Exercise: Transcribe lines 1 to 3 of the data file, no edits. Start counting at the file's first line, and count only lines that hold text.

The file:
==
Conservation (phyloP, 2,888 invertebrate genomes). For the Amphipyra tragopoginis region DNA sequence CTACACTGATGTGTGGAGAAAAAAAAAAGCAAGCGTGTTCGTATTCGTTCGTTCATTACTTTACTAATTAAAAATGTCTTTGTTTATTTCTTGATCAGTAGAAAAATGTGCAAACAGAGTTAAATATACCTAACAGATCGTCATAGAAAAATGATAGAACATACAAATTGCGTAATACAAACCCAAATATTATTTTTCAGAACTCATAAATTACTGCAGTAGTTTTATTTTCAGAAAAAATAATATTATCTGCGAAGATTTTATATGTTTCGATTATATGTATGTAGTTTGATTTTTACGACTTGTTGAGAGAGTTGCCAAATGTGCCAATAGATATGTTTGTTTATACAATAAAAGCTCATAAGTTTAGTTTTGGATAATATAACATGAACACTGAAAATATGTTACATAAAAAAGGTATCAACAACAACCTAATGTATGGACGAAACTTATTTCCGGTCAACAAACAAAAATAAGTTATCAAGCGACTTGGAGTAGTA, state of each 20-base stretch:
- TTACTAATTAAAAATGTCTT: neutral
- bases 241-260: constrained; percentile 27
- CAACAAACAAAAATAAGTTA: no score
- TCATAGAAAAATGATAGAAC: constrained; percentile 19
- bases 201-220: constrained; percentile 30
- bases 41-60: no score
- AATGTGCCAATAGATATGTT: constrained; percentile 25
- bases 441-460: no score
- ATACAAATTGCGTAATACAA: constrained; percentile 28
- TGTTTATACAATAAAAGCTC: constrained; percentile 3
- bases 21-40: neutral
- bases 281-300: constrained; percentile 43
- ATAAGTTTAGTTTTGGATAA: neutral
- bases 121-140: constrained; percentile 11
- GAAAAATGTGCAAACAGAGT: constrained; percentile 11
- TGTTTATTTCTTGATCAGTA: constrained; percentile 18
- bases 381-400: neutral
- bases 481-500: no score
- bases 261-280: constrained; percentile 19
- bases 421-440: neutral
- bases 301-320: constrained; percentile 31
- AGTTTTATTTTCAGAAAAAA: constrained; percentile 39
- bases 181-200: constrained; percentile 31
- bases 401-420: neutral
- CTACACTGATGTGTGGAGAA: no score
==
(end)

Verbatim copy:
Conservation (phyloP, 2,888 invertebrate genomes). For the Amphipyra tragopoginis region DNA sequence CTACACTGATGTGTGGAGAAAAAAAAAAGCAAGCGTGTTCGTATTCGTTCGTTCATTACTTTACTAATTAAAAATGTCTTTGTTTATTTCTTGATCAGTAGAAAAATGTGCAAACAGAGTTAAATATACCTAACAGATCGTCATAGAAAAATGATAGAACATACAAATTGCGTAATACAAACCCAAATATTATTTTTCAGAACTCATAAATTACTGCAGTAGTTTTATTTTCAGAAAAAATAATATTATCTGCGAAGATTTTATATGTTTCGATTATATGTATGTAGTTTGATTTTTACGACTTGTTGAGAGAGTTGCCAAATGTGCCAATAGATATGTTTGTTTATACAATAAAAGCTCATAAGTTTAGTTTTGGATAATATAACATGAACACTGAAAATATGTTACATAAAAAAGGTATCAACAACAACCTAATGTATGGACGAAACTTATTTCCGGTCAACAAACAAAAATAAGTTATCAAGCGACTTGGAGTAGTA, state of each 20-base stretch:
- TTACTAATTAAAAATGTCTT: neutral
- bases 241-260: constrained; percentile 27